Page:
The Canadian Economist frontispiece
Every two weeks these updates are provided by Sophia Zweifel, the Isabel Bader Fellow in Textile Conservation and Research. In residence at the Agnes and Art Conservation Program until the end of April 2017, Sophia is investigating historical practices of clothing care and cleaning, using the Queen’s University Collection of Canadian Dress and with the assistance of Gennifer Majors, the Isabel Bader Graduate Intern in Textile Conservation and Research.
16 January 2017
Our project of researching historical methods of cleaning, finishing, and caring for 19th– and early 20th-century clothing will involve working closely with a selection of items from the Queen’s Collection of Canadian Dress, performing detailed examinations as well as instrumental analysis to find physical traces of these past practices. However, historical research must first be done in order to answer the question, “What exactly are we looking for?” The household practices of cleaning and maintaining clothing are well documented within 19th-century practical “receipt” books such as Mrs. Beeton’s Household Management or Cassel’s Household Guide, as well as in domestic magazines such as Enquire Within Upon Everything.
A similar but more local version of these practical receipt books is The Canadian Economist, published in 1881 by members of the Ladies’ Association of Bank Street Church in Ottawa. The book was written with the aim of raising money for the Church, while also providing a domestic guide that would be particularly practical for local households. The Canadian Economist described the struggle of following cooking recipes that asked for ingredients that could not be attained “far up the Ottawa River,” “beyond the bounds of civilization,” and the value of the advice granted instead by “kind neighbours.” More relevant to this project, in their chapter “Washing and Cleaning,” the ladies of Bank Street Church offered practical receipts (or “recipes”) for the care and cleaning of clothing, which they assured their readers were garnered from real experience. They attributed this experience to the difficulty “a few years ago in Ottawa” of finding good servants, and the resulting need for members of the family to perfect domestic “practices that before they were unable to do. “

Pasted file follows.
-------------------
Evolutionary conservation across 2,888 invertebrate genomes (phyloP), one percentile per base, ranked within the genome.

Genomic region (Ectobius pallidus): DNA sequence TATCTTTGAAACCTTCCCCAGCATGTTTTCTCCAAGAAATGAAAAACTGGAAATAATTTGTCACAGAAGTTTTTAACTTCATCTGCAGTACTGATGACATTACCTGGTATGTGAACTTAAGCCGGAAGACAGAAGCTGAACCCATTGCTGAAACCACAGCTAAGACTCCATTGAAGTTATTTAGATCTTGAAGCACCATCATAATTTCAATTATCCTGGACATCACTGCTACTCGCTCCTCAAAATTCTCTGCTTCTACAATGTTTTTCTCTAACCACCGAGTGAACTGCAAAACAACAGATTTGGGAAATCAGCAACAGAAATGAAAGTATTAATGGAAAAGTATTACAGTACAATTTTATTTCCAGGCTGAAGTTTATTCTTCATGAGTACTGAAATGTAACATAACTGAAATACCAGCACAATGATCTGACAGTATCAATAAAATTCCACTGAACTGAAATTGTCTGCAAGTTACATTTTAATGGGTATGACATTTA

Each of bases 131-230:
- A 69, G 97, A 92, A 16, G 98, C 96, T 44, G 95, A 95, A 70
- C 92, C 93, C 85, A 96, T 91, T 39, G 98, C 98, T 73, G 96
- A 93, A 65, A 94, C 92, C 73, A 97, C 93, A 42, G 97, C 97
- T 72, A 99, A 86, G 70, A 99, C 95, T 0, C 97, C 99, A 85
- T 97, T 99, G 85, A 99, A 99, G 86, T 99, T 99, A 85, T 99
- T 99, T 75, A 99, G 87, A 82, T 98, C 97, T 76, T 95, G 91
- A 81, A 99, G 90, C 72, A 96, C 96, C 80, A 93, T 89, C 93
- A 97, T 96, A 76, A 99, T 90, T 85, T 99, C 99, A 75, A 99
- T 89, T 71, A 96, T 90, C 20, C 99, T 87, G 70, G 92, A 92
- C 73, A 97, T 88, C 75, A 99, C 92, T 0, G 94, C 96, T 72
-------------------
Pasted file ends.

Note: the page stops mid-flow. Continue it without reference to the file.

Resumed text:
This question of who in fact was taking on the difficult task of cleaning, finishing and maintaining the clothing in the households of historic Kingston, is one that I will continue to explore. What did the domestic service of a wealthy Kingston household look like at the end of the 19th century and the beginning of the 20th century? How did the domestic service, and as a result the practices of cleaning and maintaining clothing, change as the city transitioned to a more modern industrial economy? Can the effects of these changes be seen within the designs and finishing methods of garments within the Queen’s University Collection of Canadian Dress?